Tuesday, April 11, 2017

Slouching Toward Easter

          Why is there so little passion/enthusiasm in the church today? This was a question asked on FB today. I responded, “Our God is too distant, our Christ is too small, and the Holy Spirit is elsewhere. Our churches do not know who or what they are or what they are to do in the world. Otherwise everything is just peachy.” I was not being flip. That is what I really believe.

          Shortly after another post came up on my feed from Mike Frost about the greatest Easter painting ever. He proposes The Disciples Peter and John Running to the Sepulchre on the Morning of the Resurrection or simply The Disciples (1898). Its artist is little known Swiss, Eugѐne Burnand and the painting is hung in an old railway station in Paris on the left bank of the Seine.

                 John and Peter are rushing to the tomb having just heard Mary Magdalene’s incredible testimony. The white-robed John has his hands clasped in front of him in an almost prayerlike grip. He is full of the energy of anticipation: “Could Jesus really be alive?”

          Peter, more wide-eyed than John, has, if possible, even more at stake. John at least was with Jesus at the cross, bearing with him in his dying. Peter, though, had betrayed Jesus, quailing away from him with a coward’s fear. His hand over his heart is suggestive. Is he looking for the courage to believe the Magdalene’s testimony? Does he think his shame will be too much for him to face Jesus if he is indeed alive? Or will his heart be broken if he is not? Burnand has finely captured all this emotional energy on canvas.

          It strikes me that Burnand’s painting is certainly not of a church (in the persons of John and Peter) slouching toward Easter! Every bit as frail and fallible as the church today, with regrets and guilt that may well dwarf ours, full of doubt and despair as are we, yet they are leaning into Easter with a passion/enthusiasm we do not have. Tensed, expectant, perplexed, even hopeful that their relationship with Jesus will be somehow renewed beyond death.

          As I said above, we are slouching toward Easter. Trying to gin up enough energy to convince ourselves and others that it is really worthwhile to go to all the trouble to make Easter the “do” we’ve come to expect. We gather along with the twice-a-year attenders, praise each other’s new Easter garb, and greet them with “Christ is risen!” But we are not expectant, torn, grieved, or hopeful about renewing our relationship with the risen Christ. We could not easily be painted as the disciples in Burnand’s work on Easter morn.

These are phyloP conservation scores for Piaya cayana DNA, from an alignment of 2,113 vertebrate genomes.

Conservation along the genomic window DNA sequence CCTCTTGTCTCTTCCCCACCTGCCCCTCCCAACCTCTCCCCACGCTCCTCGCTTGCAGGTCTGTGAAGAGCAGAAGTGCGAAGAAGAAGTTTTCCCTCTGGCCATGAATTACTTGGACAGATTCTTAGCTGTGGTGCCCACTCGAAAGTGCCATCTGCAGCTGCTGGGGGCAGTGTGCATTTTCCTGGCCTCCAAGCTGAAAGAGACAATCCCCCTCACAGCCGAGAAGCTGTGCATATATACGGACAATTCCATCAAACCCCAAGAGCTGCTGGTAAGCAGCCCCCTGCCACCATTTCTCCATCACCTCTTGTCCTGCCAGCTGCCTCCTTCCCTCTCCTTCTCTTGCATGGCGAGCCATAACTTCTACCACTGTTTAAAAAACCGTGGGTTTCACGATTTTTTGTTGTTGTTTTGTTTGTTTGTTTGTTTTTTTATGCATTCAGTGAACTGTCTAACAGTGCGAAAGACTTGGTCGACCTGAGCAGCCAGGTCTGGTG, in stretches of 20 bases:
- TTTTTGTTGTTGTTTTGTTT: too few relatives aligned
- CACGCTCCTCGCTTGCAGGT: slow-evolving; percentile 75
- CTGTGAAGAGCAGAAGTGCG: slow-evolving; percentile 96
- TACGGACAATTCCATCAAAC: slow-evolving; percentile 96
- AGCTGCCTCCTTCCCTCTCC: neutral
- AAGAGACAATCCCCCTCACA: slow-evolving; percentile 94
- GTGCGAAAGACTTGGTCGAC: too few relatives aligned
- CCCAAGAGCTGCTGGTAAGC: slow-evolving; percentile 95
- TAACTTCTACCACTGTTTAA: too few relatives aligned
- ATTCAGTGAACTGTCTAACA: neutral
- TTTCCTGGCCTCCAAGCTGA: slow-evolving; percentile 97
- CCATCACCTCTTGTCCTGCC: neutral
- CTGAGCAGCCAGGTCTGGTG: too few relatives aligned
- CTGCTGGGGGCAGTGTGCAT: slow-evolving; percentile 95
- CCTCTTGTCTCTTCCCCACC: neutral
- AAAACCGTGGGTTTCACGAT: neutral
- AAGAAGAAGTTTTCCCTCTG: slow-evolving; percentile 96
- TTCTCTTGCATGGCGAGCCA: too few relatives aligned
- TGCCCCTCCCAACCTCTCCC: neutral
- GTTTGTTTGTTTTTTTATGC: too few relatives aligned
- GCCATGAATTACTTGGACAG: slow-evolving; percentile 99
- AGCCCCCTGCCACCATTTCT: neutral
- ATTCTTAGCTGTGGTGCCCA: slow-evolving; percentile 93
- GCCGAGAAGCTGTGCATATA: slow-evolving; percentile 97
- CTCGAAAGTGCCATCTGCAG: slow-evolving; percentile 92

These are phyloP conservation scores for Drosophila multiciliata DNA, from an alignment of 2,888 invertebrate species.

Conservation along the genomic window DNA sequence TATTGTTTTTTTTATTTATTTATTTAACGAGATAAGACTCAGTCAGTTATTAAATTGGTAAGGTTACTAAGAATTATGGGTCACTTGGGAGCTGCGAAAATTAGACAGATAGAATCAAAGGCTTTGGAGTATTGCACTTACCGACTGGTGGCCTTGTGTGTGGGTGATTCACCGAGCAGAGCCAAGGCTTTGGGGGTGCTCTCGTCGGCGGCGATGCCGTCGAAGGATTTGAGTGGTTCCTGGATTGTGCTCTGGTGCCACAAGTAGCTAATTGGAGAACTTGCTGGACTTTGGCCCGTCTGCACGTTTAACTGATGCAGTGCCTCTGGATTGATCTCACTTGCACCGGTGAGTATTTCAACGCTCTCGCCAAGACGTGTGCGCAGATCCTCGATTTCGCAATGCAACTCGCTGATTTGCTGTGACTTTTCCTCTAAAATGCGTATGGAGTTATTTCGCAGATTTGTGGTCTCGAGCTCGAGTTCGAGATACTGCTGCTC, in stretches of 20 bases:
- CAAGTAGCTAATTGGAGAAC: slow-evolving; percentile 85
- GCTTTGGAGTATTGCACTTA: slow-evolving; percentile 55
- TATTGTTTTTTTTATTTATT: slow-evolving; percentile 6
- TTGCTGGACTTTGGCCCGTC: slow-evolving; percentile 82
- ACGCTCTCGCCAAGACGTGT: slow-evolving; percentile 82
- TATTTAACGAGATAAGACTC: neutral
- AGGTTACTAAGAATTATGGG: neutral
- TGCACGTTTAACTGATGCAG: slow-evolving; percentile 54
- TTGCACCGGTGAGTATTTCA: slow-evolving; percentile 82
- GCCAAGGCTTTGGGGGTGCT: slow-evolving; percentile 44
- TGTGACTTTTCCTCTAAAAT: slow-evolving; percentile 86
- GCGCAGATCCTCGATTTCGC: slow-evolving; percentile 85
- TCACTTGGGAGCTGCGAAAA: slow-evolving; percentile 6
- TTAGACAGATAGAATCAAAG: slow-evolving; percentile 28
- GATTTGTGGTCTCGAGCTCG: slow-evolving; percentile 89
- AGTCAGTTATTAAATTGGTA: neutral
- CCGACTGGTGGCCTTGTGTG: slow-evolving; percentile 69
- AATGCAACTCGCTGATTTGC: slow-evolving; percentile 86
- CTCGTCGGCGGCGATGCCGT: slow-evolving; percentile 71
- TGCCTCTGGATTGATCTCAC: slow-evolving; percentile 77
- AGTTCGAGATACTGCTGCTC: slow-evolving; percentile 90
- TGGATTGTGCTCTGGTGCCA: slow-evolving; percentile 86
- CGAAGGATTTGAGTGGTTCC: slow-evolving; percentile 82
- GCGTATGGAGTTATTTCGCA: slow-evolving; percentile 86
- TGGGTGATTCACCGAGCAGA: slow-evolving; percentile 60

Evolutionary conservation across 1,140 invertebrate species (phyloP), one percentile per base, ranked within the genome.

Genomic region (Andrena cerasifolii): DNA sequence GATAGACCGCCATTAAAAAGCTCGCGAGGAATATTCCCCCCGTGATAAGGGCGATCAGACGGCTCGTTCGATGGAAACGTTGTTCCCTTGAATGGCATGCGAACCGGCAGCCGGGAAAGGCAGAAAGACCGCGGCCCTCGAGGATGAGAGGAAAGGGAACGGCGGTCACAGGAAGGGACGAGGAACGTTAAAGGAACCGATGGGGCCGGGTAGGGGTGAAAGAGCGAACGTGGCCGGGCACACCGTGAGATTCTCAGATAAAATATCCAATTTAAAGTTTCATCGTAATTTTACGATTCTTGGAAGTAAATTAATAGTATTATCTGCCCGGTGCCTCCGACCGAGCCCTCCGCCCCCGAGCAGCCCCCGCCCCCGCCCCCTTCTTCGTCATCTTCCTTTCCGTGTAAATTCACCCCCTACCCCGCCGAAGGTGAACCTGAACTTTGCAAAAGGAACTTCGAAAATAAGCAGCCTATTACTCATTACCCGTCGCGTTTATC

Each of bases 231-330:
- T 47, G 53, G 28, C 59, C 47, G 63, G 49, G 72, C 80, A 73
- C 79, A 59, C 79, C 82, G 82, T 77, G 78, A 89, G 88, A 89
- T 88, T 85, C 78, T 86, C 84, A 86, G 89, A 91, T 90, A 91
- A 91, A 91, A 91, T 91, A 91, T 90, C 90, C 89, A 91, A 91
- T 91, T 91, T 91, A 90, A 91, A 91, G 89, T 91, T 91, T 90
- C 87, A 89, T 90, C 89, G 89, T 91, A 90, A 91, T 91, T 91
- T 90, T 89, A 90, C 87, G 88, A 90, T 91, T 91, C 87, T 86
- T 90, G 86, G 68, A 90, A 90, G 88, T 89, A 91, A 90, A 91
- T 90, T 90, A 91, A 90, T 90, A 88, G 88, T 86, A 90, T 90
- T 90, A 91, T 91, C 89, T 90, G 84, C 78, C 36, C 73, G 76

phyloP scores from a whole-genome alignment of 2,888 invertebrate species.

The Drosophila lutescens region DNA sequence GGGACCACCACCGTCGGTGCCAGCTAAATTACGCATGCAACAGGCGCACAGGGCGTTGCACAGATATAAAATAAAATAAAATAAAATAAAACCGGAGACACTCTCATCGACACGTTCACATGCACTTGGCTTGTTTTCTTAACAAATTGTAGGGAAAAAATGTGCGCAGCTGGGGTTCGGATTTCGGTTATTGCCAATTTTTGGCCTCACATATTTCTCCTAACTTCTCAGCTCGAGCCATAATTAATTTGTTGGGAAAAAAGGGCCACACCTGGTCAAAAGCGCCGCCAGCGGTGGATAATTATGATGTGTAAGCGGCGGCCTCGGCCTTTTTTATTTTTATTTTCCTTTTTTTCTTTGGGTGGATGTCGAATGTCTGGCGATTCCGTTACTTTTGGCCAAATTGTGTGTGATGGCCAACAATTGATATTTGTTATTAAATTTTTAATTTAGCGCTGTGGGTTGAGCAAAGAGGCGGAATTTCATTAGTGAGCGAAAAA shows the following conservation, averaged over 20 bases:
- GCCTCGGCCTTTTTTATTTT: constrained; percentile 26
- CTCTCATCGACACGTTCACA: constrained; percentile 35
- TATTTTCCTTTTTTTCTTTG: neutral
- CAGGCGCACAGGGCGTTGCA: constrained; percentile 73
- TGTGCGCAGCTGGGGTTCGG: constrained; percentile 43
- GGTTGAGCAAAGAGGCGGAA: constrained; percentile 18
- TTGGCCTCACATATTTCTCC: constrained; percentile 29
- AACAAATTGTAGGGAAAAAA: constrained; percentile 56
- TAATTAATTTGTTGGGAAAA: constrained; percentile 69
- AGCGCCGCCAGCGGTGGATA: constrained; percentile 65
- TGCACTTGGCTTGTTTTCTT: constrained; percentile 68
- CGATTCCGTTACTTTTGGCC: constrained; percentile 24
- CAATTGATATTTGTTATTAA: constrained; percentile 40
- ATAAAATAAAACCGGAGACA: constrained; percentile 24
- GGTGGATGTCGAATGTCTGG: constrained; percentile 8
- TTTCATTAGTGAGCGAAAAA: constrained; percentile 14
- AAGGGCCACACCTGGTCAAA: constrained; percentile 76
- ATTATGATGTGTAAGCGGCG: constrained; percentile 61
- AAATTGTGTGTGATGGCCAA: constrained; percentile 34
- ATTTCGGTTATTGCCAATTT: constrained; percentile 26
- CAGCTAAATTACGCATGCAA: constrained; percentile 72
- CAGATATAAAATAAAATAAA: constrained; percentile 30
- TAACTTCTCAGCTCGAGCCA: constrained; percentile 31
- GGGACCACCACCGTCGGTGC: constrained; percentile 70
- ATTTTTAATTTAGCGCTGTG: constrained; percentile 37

Why? As many reasons as there are people, I imagine. But I don’t think we expect to or do meet him. If we did, I suspect our lives would look more like Peter’s and John’s than they do. We even have the advantage of knowing what they did not know that first Easter morning – Christ is alive! That should quicken our step a bit to get to worship on Easter.

          Part of the reason is my comment to the post I cited above. Our God is too distant, our Christ is too small, the Holy Spirit is elsewhere. And the church has no deep sense of its identity and vocation in the world. Not much reason to hurry in excitement to church on Easter morning in that, is there? So we’re left slouching to Easter for yet another year.
It has the imposing title, The Disciples Peter and John Running to the Sepulchre on the Morning of the Resurrection.
More often than not it’s just referred to by the shortened form, The Disciples or Les Disciples.
You won’t find it in the Louvre or the Met or the National Gallery. It hangs tucked away in an old railway station in Paris, now the Musée d’Orsay, on the left bank of the Seine.
It was painted in 1898 by a relatively little known Swiss artist named Eugène Burnand. He was something of an old-fashioned realist at a time when all the cool kids were embracing modernism. The Disciples didn’t make a splash when it was first hung. Burnand’s style was already considered passé by the 1890s.
But those who take the time to find it in the d’Orsay come away saying that viewing the canvas is akin to a spiritual experience. Some say it is the greatest Easter painting ever made.

Scroll up and look again at the picture.
As the first blush of dawn is tinting the clouds, Peter and John are rushing to the tomb of Christ. They’ve just been told by Mary Magdalene that she and the other women found it empty, that Christ has risen. Her words are ringing in their ears. But their faces and their bodies reveal they aren’t sure they can believe her.
John, the younger of the two, wrings his hands together anxiously. He was with Jesus when he died on the cross, the only disciple to stay by his side to the end. He looks as if he can barely bring himself to believe that Christ might be alive again . . .

Tuesday of Holy Week 2017

Entry into the City, John August Swanson, 1990.

Tuesday of Holy Week 2017

“People were bringing even infants to him that he might touch them; and when the disciples saw it, they sternly ordered them not to do it. But Jesus called for them and said, ‘Let the little children come to me, and do not stop them; for it is to such as these that the kingdom of God belongs. Truly I tell you, whoever does not receive the kingdom of God as a little child will never enter it.’”

          Swanson’s painting captures this truth with the gaggle of children he has positioned nearest to Jesus. Boys and girls waving their palms are conspicuous by the position the artist gives them. It is they, perhaps, among all the people gathered to this moment, who give Jesus the truest and purest welcome to Jerusalem. “Truly I tell you,” Jesus says, “whoever does not receive the kingdom of God as a little child will never enter it.”